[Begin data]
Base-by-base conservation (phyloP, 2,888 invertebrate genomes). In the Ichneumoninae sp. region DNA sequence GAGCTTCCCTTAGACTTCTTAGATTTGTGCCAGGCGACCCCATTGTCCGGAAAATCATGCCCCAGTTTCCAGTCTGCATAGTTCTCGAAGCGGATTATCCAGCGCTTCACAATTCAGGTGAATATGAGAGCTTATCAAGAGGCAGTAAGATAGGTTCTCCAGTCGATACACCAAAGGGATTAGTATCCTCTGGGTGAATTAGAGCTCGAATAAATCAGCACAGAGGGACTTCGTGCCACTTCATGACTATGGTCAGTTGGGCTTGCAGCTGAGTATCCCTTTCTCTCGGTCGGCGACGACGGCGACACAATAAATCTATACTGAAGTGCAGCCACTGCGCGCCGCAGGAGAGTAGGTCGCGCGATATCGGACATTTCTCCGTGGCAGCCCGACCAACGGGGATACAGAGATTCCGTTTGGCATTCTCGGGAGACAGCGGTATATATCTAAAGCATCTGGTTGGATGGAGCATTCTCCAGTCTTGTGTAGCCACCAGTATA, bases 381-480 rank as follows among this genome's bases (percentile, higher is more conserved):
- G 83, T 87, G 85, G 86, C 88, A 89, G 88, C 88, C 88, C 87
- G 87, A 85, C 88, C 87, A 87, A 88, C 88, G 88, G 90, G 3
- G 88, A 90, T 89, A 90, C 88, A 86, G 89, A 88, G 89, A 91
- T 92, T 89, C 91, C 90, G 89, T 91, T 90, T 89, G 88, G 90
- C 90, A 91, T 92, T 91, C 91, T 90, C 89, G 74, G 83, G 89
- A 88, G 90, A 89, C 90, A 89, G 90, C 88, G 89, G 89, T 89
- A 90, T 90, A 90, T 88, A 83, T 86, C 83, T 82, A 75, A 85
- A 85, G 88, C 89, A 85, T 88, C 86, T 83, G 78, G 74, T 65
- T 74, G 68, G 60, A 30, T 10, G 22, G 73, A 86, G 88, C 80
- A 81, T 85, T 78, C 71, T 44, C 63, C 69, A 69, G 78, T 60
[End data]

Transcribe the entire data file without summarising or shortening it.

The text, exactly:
Base-by-base conservation (phyloP, 2,888 invertebrate genomes). In the Ichneumoninae sp. region DNA sequence GAGCTTCCCTTAGACTTCTTAGATTTGTGCCAGGCGACCCCATTGTCCGGAAAATCATGCCCCAGTTTCCAGTCTGCATAGTTCTCGAAGCGGATTATCCAGCGCTTCACAATTCAGGTGAATATGAGAGCTTATCAAGAGGCAGTAAGATAGGTTCTCCAGTCGATACACCAAAGGGATTAGTATCCTCTGGGTGAATTAGAGCTCGAATAAATCAGCACAGAGGGACTTCGTGCCACTTCATGACTATGGTCAGTTGGGCTTGCAGCTGAGTATCCCTTTCTCTCGGTCGGCGACGACGGCGACACAATAAATCTATACTGAAGTGCAGCCACTGCGCGCCGCAGGAGAGTAGGTCGCGCGATATCGGACATTTCTCCGTGGCAGCCCGACCAACGGGGATACAGAGATTCCGTTTGGCATTCTCGGGAGACAGCGGTATATATCTAAAGCATCTGGTTGGATGGAGCATTCTCCAGTCTTGTGTAGCCACCAGTATA, bases 381-480 rank as follows among this genome's bases (percentile, higher is more conserved):
- G 83, T 87, G 85, G 86, C 88, A 89, G 88, C 88, C 88, C 87
- G 87, A 85, C 88, C 87, A 87, A 88, C 88, G 88, G 90, G 3
- G 88, A 90, T 89, A 90, C 88, A 86, G 89, A 88, G 89, A 91
- T 92, T 89, C 91, C 90, G 89, T 91, T 90, T 89, G 88, G 90
- C 90, A 91, T 92, T 91, C 91, T 90, C 89, G 74, G 83, G 89
- A 88, G 90, A 89, C 90, A 89, G 90, C 88, G 89, G 89, T 89
- A 90, T 90, A 90, T 88, A 83, T 86, C 83, T 82, A 75, A 85
- A 85, G 88, C 89, A 85, T 88, C 86, T 83, G 78, G 74, T 65
- T 74, G 68, G 60, A 30, T 10, G 22, G 73, A 86, G 88, C 80
- A 81, T 85, T 78, C 71, T 44, C 63, C 69, A 69, G 78, T 60